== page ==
The outside pressures on us to settle were enormous. You felt it from the essentially hostile media (esp. the trade paper Variety and not excluding the NYTimes and our local paper, the LATimes): from the Directors Guild who undermined our bargaining position by going for a weak ‘template’ contract; our own guilty awareness of ‘collateral damage’ among ‘below the line’ movie/TV workers not in our guild who were badly hurt economically by the work stoppage; and by a strong undercurrent of hostility to writers as a species not only among studio executives, who traditionally believe they can do it better if only they had the time, but also among the knuckledragging citizenry.
What is surprising is how loyal the ‘show runners’ (TV writer-producers), who occupy a vital strategic position in the industry, not only stuck with the union but were some of the most militant on the picket line and in the negotiating committee. Show runners are also bosses so at the beginning it was a flip of the coin how they’d behave. They were great.
Originally, the studios sent in their labor relations hitman, a tone deaf Dick Cheney-I’ll-teach-these-upstarts-a-lesson type named Nick Counter, on the presumption that our previously not-terribly-militant union would en masse faint dead away in the presence of a real hard-knuckle guy. But when the studio bosses finally registered our unity and toughness they got rid of him, probably forever, and began to bargain seriously. There were all sorts of backstairs intrigues, involving union and company chieftains, agents, middleman lawyers etc.. That’s who reporters love to focus on because it’s easy sourcing and it’s celebrity. But rank and file unity, as tired as that phrase is, is the real story of the strike.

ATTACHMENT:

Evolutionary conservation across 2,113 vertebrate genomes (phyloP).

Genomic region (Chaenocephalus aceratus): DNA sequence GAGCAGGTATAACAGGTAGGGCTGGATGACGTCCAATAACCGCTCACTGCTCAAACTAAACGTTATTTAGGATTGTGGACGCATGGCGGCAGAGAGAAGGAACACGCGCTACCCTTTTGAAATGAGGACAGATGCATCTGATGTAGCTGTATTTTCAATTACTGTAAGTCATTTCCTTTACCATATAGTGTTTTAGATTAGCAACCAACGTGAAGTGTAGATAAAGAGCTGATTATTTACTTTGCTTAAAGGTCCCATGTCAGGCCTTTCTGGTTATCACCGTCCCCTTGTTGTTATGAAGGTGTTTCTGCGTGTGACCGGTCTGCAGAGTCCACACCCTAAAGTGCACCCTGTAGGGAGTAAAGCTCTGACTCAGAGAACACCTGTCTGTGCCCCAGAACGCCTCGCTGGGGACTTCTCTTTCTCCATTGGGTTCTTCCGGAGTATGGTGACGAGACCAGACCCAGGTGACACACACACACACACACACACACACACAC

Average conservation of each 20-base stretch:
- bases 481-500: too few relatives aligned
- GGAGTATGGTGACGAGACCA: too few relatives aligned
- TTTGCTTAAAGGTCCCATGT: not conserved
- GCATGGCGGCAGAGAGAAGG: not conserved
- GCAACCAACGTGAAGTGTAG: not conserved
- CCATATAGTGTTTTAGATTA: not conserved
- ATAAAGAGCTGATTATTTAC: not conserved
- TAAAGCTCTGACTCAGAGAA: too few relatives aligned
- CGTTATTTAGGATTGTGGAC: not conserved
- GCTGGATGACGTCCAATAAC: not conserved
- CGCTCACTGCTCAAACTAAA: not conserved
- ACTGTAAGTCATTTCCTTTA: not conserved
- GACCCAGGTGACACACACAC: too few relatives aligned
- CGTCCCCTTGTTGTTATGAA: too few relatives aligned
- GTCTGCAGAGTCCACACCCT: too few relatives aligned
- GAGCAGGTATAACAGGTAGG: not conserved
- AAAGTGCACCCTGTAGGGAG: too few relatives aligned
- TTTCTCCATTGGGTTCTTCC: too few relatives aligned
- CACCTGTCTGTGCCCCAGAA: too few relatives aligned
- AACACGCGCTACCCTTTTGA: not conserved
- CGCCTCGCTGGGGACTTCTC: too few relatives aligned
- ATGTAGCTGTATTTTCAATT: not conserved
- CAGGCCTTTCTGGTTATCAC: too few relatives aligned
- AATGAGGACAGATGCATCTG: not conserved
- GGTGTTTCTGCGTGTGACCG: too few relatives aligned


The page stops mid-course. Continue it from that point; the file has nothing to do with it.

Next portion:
I’m curious about one thing. Rupurt Murdoch’s role. The two studio guys who finally blinked and came to the table were Bob Iger of Disney and Peter Chernin of Fox, the latter owned by News Corps, the Dirty Digger himself. Chernin’s sudden return to the bargaining table had to have Emperor Murdoch’s permission. Yet Murdoch is known for his venomous anti union history – I was at Wapping outside London where he broke the printers’ strike – but also his second-thought sense of profit and loss realism. Somebody in the conglomerates’ boardrooms must have finally registered just how solid we were and are, and told their henchmen, “End it.”
A final note. By and large, the writers guild is composed of not only veterans but young and inexperienced and dare I say conservative women and men. For many of them this is their first episode of labor struggle. They were wonderful! And they won’t forget.
CLANCY SIGAL is a screenwriter (‘Frida’, ‘In Love & War’). His books include ‘Going Away’, ‘Weekend in Dinlock’, and A Woman of Uncertain Character. His previous strikes include the auto workers, office workers, student journalists, grownup journalists, film cleaners, teamsters, postal workers and coal miners. He lives in Los Angeles and can be reached at firstname.lastname@example.org